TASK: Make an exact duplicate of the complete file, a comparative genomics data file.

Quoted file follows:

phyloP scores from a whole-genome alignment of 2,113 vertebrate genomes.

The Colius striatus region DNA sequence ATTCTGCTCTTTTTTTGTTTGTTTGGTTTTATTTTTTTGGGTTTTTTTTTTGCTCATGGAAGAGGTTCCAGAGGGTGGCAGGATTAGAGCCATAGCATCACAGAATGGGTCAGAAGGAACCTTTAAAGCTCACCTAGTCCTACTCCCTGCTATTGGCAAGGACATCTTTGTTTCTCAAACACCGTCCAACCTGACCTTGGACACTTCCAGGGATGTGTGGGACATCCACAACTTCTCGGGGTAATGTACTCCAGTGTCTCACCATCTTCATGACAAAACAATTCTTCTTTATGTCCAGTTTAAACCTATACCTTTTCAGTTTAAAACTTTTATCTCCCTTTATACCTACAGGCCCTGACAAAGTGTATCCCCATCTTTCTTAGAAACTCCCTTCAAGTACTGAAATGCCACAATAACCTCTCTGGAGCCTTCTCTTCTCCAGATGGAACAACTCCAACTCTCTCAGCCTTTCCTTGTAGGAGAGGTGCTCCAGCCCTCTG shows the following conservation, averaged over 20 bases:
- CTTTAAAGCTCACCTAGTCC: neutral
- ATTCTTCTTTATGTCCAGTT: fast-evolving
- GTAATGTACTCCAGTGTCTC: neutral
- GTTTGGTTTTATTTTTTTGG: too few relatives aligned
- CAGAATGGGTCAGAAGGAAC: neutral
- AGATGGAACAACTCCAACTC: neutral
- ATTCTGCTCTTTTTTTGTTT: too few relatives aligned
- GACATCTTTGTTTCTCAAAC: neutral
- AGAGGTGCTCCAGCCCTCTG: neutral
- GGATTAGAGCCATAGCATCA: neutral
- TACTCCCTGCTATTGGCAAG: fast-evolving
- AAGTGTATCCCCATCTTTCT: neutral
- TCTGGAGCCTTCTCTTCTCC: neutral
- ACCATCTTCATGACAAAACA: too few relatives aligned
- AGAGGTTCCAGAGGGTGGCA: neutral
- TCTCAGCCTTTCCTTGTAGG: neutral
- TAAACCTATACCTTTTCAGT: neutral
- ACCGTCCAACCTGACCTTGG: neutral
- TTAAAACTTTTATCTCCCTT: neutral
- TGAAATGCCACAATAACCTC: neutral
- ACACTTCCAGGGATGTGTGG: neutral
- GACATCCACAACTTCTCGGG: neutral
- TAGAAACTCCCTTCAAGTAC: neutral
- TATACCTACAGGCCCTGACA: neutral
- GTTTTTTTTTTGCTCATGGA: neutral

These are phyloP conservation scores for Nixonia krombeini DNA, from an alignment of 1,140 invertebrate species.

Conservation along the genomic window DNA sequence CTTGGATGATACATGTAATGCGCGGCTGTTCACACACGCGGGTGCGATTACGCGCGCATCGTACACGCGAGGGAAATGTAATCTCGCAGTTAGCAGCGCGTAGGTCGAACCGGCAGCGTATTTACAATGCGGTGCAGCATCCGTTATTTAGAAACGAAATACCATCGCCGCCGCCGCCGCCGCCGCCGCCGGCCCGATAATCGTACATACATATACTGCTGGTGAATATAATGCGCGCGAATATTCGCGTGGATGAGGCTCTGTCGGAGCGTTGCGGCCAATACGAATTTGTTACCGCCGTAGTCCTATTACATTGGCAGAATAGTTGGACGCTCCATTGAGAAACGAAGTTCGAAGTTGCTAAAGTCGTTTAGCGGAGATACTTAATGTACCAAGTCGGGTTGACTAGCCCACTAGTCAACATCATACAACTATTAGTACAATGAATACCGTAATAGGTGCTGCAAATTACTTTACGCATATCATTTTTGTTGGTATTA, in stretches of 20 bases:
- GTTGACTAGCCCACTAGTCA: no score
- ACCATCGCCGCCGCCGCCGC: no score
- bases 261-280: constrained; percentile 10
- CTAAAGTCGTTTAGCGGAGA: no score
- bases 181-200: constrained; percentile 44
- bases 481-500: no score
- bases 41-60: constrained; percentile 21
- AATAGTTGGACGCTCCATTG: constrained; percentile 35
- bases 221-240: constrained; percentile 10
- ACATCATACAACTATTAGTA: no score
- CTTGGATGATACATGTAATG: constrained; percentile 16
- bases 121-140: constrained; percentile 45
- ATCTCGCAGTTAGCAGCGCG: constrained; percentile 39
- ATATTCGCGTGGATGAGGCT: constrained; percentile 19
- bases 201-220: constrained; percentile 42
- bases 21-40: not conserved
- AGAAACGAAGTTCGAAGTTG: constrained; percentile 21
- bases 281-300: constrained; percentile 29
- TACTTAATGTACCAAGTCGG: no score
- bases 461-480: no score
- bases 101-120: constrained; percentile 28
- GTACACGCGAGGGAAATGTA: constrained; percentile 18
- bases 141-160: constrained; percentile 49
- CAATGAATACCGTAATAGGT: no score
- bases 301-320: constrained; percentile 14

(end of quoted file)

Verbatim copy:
phyloP scores from a whole-genome alignment of 2,113 vertebrate genomes.

The Colius striatus region DNA sequence ATTCTGCTCTTTTTTTGTTTGTTTGGTTTTATTTTTTTGGGTTTTTTTTTTGCTCATGGAAGAGGTTCCAGAGGGTGGCAGGATTAGAGCCATAGCATCACAGAATGGGTCAGAAGGAACCTTTAAAGCTCACCTAGTCCTACTCCCTGCTATTGGCAAGGACATCTTTGTTTCTCAAACACCGTCCAACCTGACCTTGGACACTTCCAGGGATGTGTGGGACATCCACAACTTCTCGGGGTAATGTACTCCAGTGTCTCACCATCTTCATGACAAAACAATTCTTCTTTATGTCCAGTTTAAACCTATACCTTTTCAGTTTAAAACTTTTATCTCCCTTTATACCTACAGGCCCTGACAAAGTGTATCCCCATCTTTCTTAGAAACTCCCTTCAAGTACTGAAATGCCACAATAACCTCTCTGGAGCCTTCTCTTCTCCAGATGGAACAACTCCAACTCTCTCAGCCTTTCCTTGTAGGAGAGGTGCTCCAGCCCTCTG shows the following conservation, averaged over 20 bases:
- CTTTAAAGCTCACCTAGTCC: neutral
- ATTCTTCTTTATGTCCAGTT: fast-evolving
- GTAATGTACTCCAGTGTCTC: neutral
- GTTTGGTTTTATTTTTTTGG: too few relatives aligned
- CAGAATGGGTCAGAAGGAAC: neutral
- AGATGGAACAACTCCAACTC: neutral
- ATTCTGCTCTTTTTTTGTTT: too few relatives aligned
- GACATCTTTGTTTCTCAAAC: neutral
- AGAGGTGCTCCAGCCCTCTG: neutral
- GGATTAGAGCCATAGCATCA: neutral
- TACTCCCTGCTATTGGCAAG: fast-evolving
- AAGTGTATCCCCATCTTTCT: neutral
- TCTGGAGCCTTCTCTTCTCC: neutral
- ACCATCTTCATGACAAAACA: too few relatives aligned
- AGAGGTTCCAGAGGGTGGCA: neutral
- TCTCAGCCTTTCCTTGTAGG: neutral
- TAAACCTATACCTTTTCAGT: neutral
- ACCGTCCAACCTGACCTTGG: neutral
- TTAAAACTTTTATCTCCCTT: neutral
- TGAAATGCCACAATAACCTC: neutral
- ACACTTCCAGGGATGTGTGG: neutral
- GACATCCACAACTTCTCGGG: neutral
- TAGAAACTCCCTTCAAGTAC: neutral
- TATACCTACAGGCCCTGACA: neutral
- GTTTTTTTTTTGCTCATGGA: neutral

These are phyloP conservation scores for Nixonia krombeini DNA, from an alignment of 1,140 invertebrate species.

Conservation along the genomic window DNA sequence CTTGGATGATACATGTAATGCGCGGCTGTTCACACACGCGGGTGCGATTACGCGCGCATCGTACACGCGAGGGAAATGTAATCTCGCAGTTAGCAGCGCGTAGGTCGAACCGGCAGCGTATTTACAATGCGGTGCAGCATCCGTTATTTAGAAACGAAATACCATCGCCGCCGCCGCCGCCGCCGCCGCCGGCCCGATAATCGTACATACATATACTGCTGGTGAATATAATGCGCGCGAATATTCGCGTGGATGAGGCTCTGTCGGAGCGTTGCGGCCAATACGAATTTGTTACCGCCGTAGTCCTATTACATTGGCAGAATAGTTGGACGCTCCATTGAGAAACGAAGTTCGAAGTTGCTAAAGTCGTTTAGCGGAGATACTTAATGTACCAAGTCGGGTTGACTAGCCCACTAGTCAACATCATACAACTATTAGTACAATGAATACCGTAATAGGTGCTGCAAATTACTTTACGCATATCATTTTTGTTGGTATTA, in stretches of 20 bases:
- GTTGACTAGCCCACTAGTCA: no score
- ACCATCGCCGCCGCCGCCGC: no score
- bases 261-280: constrained; percentile 10
- CTAAAGTCGTTTAGCGGAGA: no score
- bases 181-200: constrained; percentile 44
- bases 481-500: no score
- bases 41-60: constrained; percentile 21
- AATAGTTGGACGCTCCATTG: constrained; percentile 35
- bases 221-240: constrained; percentile 10
- ACATCATACAACTATTAGTA: no score
- CTTGGATGATACATGTAATG: constrained; percentile 16
- bases 121-140: constrained; percentile 45
- ATCTCGCAGTTAGCAGCGCG: constrained; percentile 39
- ATATTCGCGTGGATGAGGCT: constrained; percentile 19
- bases 201-220: constrained; percentile 42
- bases 21-40: not conserved
- AGAAACGAAGTTCGAAGTTG: constrained; percentile 21
- bases 281-300: constrained; percentile 29
- TACTTAATGTACCAAGTCGG: no score
- bases 461-480: no score
- bases 101-120: constrained; percentile 28
- GTACACGCGAGGGAAATGTA: constrained; percentile 18
- bases 141-160: constrained; percentile 49
- CAATGAATACCGTAATAGGT: no score
- bases 301-320: constrained; percentile 14